Hej då, Alfie

I wrote another guest post at High Heels and High Sticks, this time about Daniel Alfredsson’s retirement.

The Senators don’t have Cups (or a long and storied history… or multiple conference finals…. or playoff wins against our closest rivals…). But we had a great player to call our own, and a good man to call us his. My eyes stayed remarkably dry throughout warmups, too caught up in the sheer pleasure of watching him take sure, steady strides across the ice and lead the whole team in a game of keep-away as though they were a Timbits soccer team. We were a frozen cornfield full of love for him last night, and he deserved every clapping breath of it.

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Hockey Fights DV

I’m joining up with #hockeyfightsDV, a fan-run effort to raise both funds and awareness to combat domestic violence and support survivors of violence. Violence against women has been on the forefront of the NHL for quite a while, with high-profile arrests of Semyon Varlamov and Sasha Voynov in the last year. There are a myriad of other troubling incidents with regards to sexism and violence against women present in hockey: from Harry Zolnierczyk to the OHL players sending harassing and threatening messages to women on tinder. It’s important to talk about these incidents and issues, and it’s also important to support organizations that are helping and protecting survivors of violence.

To that end, I will be donating $1 to the Muskoka Women’s Advocacy Group (MWAG) every time Erik Karlsson or Phil Kessel scores. Erik Karlsson is my favourite player and is a great role model in the NHL for leadership, shots from the point (I’m incorrigible), and charity. He does a lot of work with animal shelters and is an outspoken advocate for mental health, self-care, and “[being] nice to yourself.” Phil Kessel is another of my favourite players, and is also a big charity guy – a cancer survivor himself, he sponsors a box for children fighting cancer at ever Leafs home game.


The Thrill. Credit:

MWAG operates two 24-hour crisis shelters for abused women and their children in Ontario – Muskoka Interval House in Bracebridge and Chrysalis in Huntsville, which also offer supportive transitional housing units for vulnerable women. Their website also has important information for women in trouble, and provides tips on how to cover your tracks online and prevent your abuser from knowing you are seeking help.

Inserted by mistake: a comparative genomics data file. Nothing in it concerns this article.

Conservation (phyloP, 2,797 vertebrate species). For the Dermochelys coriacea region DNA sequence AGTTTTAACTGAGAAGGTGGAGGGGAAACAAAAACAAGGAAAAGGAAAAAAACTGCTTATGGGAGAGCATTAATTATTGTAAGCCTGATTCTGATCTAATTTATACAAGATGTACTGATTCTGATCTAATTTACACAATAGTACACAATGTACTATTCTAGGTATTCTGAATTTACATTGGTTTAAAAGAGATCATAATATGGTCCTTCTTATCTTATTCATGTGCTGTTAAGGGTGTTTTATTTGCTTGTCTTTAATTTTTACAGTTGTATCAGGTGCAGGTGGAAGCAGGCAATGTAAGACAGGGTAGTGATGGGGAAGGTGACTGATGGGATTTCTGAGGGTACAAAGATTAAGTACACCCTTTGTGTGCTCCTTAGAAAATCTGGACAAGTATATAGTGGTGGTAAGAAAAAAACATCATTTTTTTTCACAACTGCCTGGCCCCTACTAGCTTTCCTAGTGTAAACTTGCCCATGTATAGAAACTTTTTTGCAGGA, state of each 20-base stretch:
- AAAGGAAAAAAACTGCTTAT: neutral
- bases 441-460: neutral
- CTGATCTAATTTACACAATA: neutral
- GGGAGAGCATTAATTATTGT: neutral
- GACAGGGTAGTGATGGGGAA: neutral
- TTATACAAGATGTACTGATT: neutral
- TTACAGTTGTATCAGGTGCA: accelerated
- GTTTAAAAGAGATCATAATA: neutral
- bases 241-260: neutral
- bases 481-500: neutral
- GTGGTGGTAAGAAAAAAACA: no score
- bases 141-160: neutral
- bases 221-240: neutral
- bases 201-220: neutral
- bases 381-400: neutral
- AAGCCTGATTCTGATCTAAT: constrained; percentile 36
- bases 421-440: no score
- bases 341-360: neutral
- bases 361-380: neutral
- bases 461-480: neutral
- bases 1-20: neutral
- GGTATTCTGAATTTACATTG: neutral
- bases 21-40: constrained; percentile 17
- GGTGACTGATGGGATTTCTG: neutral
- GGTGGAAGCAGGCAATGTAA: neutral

I will also be donating 50 cents to a similar group in Ottawa for every point that Tyler Seguin and Jamie Benn score together. (They’ve got an attached-at-the-hip-and-wear-each-others’-gloves thing going on. I don’t know what it is but I like it.) I’m still doing some research on the best places to donate – I’m looking into the trans-inclusive policies of a few organizations, and would like to support somewhere that works with new immigrants and First Nations women. I’ve got a few in mind, but let me know if you have any suggestions!

My current budget for additional charity is small, but I’m hoping to get a bunch of friends on board as well. Just pick a stat, pick a reputable organization doing good work, tally at the end of the month, and encourage others to do the same.

This is a great initiative – it was started by Alexandra Edwards and is, according to the official tumblr, “modelled after LA Kings captain Dustin Brown’s own fundraising efforts.” I encourage you all to make your own pledge, however big or small. You can make it fun if you want – $2 for every Bobrovsky-Foligno hug, $50 for every John Scott goal (…maybe pick something else, on second thought), $1 every time PK Subban does something that makes you need a moment to calm down, $5 every time the Leafs or Oilers outshoot the other team, $10 every time Jo Drouin and Nate MacKinnon score in the same week – anything you want!

Photography Credit: Ben Holland Photography

I’m hiring!

The Quidditch Canda communications department is looking for a whole host of awesome, creative volunteers for this upcoming season – if you’re a photographer, videographer, translator, writer, or blogger, I want you on my team! You can find all the applications here.